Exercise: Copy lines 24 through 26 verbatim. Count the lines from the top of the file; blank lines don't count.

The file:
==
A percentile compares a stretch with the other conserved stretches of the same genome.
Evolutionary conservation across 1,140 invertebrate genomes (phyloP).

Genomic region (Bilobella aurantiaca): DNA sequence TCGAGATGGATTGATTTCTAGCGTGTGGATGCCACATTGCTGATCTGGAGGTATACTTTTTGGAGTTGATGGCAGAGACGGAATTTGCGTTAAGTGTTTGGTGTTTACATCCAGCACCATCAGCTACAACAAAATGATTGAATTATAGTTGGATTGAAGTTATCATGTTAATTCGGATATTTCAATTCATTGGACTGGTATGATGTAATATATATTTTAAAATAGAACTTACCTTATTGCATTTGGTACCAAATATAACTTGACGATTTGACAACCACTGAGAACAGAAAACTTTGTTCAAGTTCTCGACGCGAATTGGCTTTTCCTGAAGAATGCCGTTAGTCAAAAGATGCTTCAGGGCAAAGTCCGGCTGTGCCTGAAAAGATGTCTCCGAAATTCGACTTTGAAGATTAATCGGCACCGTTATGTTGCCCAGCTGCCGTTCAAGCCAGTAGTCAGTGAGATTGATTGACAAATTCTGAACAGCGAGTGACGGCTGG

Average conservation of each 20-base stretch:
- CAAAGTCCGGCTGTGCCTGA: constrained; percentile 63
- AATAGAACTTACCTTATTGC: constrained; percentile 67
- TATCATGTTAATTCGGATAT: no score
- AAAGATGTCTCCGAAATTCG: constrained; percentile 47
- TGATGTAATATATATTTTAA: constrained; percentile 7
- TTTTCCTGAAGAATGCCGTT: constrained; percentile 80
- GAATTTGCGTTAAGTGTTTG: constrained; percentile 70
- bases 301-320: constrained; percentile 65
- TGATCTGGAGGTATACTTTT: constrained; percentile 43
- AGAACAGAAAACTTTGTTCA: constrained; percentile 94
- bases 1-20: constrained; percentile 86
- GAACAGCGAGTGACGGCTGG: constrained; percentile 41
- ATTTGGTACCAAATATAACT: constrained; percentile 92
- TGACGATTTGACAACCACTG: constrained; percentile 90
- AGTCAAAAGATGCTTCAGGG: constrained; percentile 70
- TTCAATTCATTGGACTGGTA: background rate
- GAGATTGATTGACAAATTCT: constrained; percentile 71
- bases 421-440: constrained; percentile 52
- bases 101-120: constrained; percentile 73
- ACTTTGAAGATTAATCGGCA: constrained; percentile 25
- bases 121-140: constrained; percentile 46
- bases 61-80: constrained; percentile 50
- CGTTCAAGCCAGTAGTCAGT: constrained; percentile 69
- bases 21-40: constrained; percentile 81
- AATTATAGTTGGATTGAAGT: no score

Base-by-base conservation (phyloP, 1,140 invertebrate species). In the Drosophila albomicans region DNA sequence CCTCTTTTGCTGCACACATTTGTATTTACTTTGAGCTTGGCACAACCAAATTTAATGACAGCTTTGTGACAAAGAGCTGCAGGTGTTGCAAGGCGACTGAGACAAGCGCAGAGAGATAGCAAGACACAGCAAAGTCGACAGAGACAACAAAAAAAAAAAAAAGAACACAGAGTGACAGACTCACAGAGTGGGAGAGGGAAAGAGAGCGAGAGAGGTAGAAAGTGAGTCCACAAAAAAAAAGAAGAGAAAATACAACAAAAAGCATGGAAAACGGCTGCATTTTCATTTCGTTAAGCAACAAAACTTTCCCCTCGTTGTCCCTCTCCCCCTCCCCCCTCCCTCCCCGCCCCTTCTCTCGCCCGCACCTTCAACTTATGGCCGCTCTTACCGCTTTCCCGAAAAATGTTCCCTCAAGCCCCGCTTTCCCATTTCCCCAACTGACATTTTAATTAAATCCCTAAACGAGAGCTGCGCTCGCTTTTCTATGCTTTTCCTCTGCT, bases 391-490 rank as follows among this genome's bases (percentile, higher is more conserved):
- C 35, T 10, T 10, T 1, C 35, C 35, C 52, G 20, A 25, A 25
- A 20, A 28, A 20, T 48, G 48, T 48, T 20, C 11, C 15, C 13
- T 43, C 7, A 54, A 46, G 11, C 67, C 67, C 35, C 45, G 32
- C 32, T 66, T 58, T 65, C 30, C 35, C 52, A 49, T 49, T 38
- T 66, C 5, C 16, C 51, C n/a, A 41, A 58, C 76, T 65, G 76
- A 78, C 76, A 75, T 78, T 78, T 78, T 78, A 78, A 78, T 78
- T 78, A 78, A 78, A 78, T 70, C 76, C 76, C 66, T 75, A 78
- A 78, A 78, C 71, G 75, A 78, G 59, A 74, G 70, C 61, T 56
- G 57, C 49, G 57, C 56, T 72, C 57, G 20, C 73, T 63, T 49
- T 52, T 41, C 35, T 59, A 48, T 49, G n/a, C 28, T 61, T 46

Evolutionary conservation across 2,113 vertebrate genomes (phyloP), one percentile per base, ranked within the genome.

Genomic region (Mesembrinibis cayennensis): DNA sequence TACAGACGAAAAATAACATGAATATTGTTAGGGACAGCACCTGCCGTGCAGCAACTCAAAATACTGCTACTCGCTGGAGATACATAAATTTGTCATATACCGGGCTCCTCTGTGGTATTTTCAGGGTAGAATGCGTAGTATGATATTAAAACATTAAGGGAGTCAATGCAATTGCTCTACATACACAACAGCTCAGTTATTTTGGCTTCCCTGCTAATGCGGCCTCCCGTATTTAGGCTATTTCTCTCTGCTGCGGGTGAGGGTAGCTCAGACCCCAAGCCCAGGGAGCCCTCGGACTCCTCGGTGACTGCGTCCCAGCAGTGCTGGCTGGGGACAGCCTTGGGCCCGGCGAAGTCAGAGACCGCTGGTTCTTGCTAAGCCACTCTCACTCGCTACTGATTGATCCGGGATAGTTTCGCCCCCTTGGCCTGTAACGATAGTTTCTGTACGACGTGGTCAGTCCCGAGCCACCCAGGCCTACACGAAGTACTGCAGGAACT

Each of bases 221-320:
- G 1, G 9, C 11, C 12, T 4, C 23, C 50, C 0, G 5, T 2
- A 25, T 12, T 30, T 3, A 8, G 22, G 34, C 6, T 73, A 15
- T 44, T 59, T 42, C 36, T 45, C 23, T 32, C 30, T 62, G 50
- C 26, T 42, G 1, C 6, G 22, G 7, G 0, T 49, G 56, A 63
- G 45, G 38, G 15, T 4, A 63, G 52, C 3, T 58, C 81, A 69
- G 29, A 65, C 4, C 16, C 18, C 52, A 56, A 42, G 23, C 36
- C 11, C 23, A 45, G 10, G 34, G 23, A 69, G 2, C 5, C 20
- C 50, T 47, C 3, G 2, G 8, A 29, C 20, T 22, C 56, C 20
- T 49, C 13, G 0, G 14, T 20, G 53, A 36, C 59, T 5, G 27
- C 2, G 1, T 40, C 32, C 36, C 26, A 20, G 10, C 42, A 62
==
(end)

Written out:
- ACTTTGAAGATTAATCGGCA: constrained; percentile 25
- bases 121-140: constrained; percentile 46
- bases 61-80: constrained; percentile 50